Failure of the left side of the heart (left-sided failure) is most common. It leads to increased pressure in the pulmonary veins in the lungs, which forces fluid into the surrounding microscopic air sacs (alveoli) that transfer oxygen to the bloodstream. As the alveoli fill with fluid, they no longer work properly, which limits the amount of oxygen available to the body and produces the most characteristic symptoms of congestive heart failure: fatigue and shortness of breath. In right-sided failure, the increased pressure in the veins returning blood from the rest of the body combined with the compensatory retention of sodium and water leads to fluid accumulation and swelling in the abdomen, liver and legs. Often, both left-and right-sided heart failure occur together.
CHF symptoms include:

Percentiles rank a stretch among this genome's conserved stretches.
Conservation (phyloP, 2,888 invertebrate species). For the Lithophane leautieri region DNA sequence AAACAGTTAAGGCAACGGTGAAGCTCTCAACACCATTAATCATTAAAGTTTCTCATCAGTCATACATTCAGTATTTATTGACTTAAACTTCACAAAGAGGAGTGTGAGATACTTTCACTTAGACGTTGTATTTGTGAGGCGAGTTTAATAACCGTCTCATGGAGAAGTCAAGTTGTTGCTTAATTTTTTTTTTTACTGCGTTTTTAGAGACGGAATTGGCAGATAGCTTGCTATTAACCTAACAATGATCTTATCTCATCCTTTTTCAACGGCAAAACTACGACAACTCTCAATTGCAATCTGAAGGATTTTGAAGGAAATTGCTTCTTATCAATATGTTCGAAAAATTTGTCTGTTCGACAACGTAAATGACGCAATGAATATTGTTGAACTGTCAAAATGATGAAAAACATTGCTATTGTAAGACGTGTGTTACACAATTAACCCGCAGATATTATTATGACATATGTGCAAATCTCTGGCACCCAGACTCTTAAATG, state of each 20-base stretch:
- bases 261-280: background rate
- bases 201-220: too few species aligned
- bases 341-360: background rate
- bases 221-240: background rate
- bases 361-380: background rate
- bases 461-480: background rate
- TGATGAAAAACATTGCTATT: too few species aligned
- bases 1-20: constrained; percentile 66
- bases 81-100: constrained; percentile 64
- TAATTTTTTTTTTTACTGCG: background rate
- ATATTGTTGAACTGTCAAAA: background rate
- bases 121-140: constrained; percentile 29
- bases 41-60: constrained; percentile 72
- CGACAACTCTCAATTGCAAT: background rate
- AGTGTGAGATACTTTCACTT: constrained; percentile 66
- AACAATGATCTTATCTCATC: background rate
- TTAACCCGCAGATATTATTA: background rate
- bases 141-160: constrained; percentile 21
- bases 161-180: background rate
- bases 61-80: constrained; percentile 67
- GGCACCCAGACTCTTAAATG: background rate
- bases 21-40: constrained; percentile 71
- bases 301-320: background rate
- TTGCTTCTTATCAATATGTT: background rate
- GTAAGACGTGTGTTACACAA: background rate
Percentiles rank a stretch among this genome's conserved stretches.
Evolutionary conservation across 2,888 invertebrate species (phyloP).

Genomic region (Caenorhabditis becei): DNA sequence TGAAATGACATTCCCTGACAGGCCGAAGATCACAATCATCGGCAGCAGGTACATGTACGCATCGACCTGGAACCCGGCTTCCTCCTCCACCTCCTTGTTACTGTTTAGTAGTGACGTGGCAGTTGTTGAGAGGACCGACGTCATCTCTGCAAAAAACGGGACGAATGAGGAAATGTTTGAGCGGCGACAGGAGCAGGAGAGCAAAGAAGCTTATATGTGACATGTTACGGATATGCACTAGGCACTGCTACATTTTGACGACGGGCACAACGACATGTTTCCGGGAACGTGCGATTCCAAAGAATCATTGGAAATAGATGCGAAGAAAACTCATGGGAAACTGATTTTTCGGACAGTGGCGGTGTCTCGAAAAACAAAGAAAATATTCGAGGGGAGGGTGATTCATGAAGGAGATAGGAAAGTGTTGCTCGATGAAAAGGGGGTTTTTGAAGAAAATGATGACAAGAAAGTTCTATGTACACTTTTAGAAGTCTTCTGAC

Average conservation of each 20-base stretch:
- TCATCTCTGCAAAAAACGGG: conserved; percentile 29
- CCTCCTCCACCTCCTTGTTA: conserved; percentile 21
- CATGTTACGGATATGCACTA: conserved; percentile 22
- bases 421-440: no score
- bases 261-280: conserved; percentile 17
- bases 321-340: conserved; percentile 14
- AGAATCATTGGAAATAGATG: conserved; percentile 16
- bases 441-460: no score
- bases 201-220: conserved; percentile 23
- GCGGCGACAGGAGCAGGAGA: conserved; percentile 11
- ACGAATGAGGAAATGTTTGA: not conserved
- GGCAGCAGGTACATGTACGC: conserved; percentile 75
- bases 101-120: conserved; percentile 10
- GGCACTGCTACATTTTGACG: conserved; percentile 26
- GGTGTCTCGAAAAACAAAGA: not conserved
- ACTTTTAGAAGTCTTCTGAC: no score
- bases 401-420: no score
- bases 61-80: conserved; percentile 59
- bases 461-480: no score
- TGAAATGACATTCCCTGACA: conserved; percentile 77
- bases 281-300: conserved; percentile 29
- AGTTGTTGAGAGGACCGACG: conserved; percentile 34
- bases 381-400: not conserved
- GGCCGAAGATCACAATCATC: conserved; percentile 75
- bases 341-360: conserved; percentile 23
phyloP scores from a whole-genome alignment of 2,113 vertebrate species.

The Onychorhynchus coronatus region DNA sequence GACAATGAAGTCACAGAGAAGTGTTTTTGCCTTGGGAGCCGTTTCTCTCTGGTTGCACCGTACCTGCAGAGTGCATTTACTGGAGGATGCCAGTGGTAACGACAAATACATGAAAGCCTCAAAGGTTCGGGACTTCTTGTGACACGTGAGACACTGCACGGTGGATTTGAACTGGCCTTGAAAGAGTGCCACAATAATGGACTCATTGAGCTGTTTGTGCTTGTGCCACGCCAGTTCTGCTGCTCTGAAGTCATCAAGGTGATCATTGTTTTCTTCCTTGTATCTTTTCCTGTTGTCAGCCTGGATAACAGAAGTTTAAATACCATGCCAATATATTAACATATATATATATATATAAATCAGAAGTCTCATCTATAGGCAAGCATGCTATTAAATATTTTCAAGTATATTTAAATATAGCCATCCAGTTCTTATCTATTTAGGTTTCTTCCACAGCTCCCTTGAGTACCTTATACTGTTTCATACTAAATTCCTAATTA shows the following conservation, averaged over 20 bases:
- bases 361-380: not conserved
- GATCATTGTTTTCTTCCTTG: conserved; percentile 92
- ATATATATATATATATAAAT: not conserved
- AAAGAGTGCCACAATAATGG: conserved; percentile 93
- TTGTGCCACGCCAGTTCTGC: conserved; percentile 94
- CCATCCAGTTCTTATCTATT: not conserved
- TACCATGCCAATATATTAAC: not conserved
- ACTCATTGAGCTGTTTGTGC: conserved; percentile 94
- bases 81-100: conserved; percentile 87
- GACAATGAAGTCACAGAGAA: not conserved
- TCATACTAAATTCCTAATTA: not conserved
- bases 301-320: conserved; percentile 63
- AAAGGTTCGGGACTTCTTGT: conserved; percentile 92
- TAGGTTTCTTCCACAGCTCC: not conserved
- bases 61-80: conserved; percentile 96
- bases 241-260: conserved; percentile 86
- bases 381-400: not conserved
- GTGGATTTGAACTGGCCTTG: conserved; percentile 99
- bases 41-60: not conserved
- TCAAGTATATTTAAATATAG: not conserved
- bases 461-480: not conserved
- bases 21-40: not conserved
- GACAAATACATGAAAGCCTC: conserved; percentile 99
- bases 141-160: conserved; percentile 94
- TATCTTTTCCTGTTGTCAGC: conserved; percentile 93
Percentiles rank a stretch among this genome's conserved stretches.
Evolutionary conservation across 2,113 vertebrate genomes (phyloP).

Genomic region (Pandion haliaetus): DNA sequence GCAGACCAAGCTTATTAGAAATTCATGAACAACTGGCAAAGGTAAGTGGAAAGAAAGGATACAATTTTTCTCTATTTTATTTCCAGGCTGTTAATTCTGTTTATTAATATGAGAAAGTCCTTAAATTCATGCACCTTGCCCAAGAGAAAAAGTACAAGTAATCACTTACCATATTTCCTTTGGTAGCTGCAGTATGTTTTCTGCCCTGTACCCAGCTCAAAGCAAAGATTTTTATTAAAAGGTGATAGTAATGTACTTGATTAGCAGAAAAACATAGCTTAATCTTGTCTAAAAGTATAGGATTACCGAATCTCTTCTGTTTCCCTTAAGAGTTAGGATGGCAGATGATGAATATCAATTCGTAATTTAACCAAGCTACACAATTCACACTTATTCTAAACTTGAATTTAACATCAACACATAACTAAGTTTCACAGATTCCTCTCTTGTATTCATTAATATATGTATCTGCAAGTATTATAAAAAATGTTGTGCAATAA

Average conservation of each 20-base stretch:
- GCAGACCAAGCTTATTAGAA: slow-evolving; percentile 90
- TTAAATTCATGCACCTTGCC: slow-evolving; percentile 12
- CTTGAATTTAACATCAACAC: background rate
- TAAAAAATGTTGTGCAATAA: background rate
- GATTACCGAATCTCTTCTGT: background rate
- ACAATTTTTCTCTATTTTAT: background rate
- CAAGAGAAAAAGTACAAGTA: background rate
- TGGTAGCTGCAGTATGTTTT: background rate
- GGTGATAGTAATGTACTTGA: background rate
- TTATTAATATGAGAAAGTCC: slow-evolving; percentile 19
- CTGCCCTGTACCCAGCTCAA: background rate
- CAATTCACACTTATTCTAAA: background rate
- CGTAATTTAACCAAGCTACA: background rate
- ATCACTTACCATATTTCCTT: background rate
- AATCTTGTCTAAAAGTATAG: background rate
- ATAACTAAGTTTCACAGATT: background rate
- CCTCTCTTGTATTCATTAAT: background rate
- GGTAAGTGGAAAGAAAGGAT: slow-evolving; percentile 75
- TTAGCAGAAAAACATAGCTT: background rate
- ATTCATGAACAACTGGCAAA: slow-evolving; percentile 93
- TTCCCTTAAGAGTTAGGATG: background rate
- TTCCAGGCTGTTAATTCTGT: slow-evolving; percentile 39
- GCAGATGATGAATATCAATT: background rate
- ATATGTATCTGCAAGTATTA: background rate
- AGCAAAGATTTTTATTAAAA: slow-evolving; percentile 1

Shortness of breath and wheezing after limited physical exertion. In advanced cases shortness of breath occurs even at rest, and attacks of severe breathlessness disturb sleep (left-sided failure). Severe fatigue and weakness. Dry cough or cough that produces frothy or bloody sputum (left-sided failure). Frequent urination during the night (right-sided failure). Swelling of the ankles and feet, or swelling in the lower back if the patient is bedridden (right-sided failure). Rapid weight gain due to fluid retention (right-sided failure). Abdominal pain and a feeling of fullness (right-sided failure). Swollen neck veins (right-sided failure). Loss of appetite (anorexia); nausea and/or vomiting. Irregular or rapid heartbeat. Anxiety; in severe cases irritability, restlessness, and mental confusion may occur.